10 ‘sweet-talking, pretty girls’ among suspects arrested over London gold trading scams, Hong Kong police say - "Ten pretty, sweet-talking female brokers were among 31 people arrested in a crackdown on a gold trading syndicate which left 33 men about HK$19 million (US$2.4 million) out of pocket... the syndicate hired young, attractive girls, mostly secondary school graduates, and disguised them as “star financial consultants” to fish for victims on social media. The girls then sweet-talked the men into paying to trade gold on the London market with low risks but high returns. Some even promised to develop love relationships."

Bukit Timah found to be safest district in Singapore, while Yishun North is the most crime-prone - "Using crime data compiled by the Singapore Police Force and its Neighbourhood Police Centres from 2012 to 2016, research analyst William Hoffman identified five districts with the least amount of crimes reported and five others that are more prone to criminal activities. The rankings take into account a variety of felonies, including robbery, housebreaking, snatch theft, motor vehicle theft, unlicensed moneylending, as well as unlicensed moneylending harassment... Other districts in the top tier of the list include Bishan in second place, Kampong Java in third place and Marine Parade in fourth. Sembawang is (gasp!) the fifth safest neighborhood in the country... “Over the past five years, neighborhoods on either end of the spectrum tended to remain there consistently, with little movement in their rankings”"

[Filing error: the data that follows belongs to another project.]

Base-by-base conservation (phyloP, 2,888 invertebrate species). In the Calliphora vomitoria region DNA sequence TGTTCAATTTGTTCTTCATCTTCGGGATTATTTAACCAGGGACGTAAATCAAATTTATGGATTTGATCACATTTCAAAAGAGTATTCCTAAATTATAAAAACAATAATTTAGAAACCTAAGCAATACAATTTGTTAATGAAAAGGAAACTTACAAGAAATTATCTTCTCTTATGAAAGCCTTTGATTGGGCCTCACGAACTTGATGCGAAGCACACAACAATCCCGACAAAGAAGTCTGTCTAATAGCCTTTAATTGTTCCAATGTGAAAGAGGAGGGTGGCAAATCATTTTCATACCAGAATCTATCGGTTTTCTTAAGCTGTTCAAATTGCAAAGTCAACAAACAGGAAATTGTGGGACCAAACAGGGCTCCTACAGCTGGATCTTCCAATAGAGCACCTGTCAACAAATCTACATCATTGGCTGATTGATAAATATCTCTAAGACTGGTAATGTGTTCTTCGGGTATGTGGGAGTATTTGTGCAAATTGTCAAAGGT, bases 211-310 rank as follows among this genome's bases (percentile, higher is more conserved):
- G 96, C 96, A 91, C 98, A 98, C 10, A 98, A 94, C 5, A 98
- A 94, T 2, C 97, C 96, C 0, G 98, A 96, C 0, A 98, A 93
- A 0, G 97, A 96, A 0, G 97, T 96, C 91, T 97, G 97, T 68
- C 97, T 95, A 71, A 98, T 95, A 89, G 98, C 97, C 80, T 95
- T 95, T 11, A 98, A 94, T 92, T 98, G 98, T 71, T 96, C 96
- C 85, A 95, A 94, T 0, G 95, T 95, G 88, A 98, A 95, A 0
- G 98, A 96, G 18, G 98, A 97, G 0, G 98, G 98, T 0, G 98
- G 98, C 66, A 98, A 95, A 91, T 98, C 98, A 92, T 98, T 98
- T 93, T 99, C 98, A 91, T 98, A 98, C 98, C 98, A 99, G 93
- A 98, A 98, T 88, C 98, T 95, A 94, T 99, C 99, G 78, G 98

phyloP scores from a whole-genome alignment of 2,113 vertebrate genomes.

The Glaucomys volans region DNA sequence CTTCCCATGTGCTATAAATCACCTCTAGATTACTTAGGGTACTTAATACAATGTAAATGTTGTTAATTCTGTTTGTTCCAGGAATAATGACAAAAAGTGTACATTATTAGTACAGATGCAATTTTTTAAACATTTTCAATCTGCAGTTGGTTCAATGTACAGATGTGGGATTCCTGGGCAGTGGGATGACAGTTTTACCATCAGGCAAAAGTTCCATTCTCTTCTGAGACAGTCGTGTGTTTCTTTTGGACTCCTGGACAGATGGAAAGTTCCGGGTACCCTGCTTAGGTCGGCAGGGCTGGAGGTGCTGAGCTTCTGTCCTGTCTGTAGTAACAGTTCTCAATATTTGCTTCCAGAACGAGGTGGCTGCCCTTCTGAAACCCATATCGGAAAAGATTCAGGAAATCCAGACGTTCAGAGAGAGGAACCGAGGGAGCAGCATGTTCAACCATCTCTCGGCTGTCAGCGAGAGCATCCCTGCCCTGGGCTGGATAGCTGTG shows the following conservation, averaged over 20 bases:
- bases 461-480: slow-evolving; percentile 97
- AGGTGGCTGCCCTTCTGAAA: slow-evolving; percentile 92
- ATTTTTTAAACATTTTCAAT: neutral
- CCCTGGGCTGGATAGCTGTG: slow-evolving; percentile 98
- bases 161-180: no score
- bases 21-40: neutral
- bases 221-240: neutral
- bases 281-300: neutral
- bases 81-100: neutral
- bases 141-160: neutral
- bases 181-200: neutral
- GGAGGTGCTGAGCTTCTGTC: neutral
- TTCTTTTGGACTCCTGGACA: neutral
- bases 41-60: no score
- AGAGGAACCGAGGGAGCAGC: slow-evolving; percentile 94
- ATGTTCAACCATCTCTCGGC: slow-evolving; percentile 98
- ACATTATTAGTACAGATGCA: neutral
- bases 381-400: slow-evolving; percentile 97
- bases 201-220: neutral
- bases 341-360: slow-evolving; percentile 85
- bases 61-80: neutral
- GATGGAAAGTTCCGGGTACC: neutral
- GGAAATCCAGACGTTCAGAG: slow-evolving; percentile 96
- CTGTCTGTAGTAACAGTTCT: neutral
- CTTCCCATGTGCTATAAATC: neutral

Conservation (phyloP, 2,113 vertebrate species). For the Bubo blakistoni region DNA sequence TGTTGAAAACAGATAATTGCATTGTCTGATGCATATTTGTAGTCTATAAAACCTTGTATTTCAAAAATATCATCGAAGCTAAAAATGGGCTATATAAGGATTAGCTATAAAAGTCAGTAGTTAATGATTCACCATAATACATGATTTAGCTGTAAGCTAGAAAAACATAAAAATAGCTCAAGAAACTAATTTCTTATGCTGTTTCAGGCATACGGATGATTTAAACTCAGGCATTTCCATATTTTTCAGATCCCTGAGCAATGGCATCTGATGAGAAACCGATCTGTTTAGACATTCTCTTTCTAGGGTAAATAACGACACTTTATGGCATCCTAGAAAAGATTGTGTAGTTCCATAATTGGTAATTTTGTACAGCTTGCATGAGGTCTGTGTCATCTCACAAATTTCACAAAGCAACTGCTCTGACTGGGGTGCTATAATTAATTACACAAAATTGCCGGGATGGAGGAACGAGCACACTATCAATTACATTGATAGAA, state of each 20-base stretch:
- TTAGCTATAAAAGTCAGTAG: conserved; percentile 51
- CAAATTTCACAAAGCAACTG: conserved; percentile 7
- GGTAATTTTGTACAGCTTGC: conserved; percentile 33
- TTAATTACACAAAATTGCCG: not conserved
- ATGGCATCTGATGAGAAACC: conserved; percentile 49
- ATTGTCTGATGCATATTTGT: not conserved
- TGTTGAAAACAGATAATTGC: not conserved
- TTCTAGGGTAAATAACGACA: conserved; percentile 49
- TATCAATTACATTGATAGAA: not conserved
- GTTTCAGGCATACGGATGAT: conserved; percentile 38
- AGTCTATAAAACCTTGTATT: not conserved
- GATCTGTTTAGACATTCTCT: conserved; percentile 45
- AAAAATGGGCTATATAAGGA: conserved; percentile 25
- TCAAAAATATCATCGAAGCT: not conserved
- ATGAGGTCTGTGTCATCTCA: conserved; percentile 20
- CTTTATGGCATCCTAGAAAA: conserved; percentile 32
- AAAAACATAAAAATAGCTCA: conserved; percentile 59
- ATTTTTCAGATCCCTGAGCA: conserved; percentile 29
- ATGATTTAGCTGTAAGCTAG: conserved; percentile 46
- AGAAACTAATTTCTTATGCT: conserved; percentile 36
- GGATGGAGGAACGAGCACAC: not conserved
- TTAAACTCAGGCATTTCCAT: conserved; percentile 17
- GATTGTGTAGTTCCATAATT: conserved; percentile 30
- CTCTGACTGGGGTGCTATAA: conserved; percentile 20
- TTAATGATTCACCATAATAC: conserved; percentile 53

More than a third of Chinese millionaires want to leave China - "The U.S. is the top destination among Chinese millionaires looking to move their families, and money, to another country, according to a new study. More than a third of rich Chinese surveyed “are currently considering” emigrating to another country... the U.K. ranked second, followed by Ireland and then Canada. The strong education system, cleaner air and better food safety made the U.S. a favorite for Chinese investors. The Trump administration's tax plan also got high marks from respondents... Canada had been ranked second but it fell to fourth place after raising its net worth and investment requirements for its investment visa program in March. Buying overseas real estate has become a popular way for the Chinese rich to offshore their fortunes. Foreign exchange deposits and “immovable property” are the most popular overseas investment options"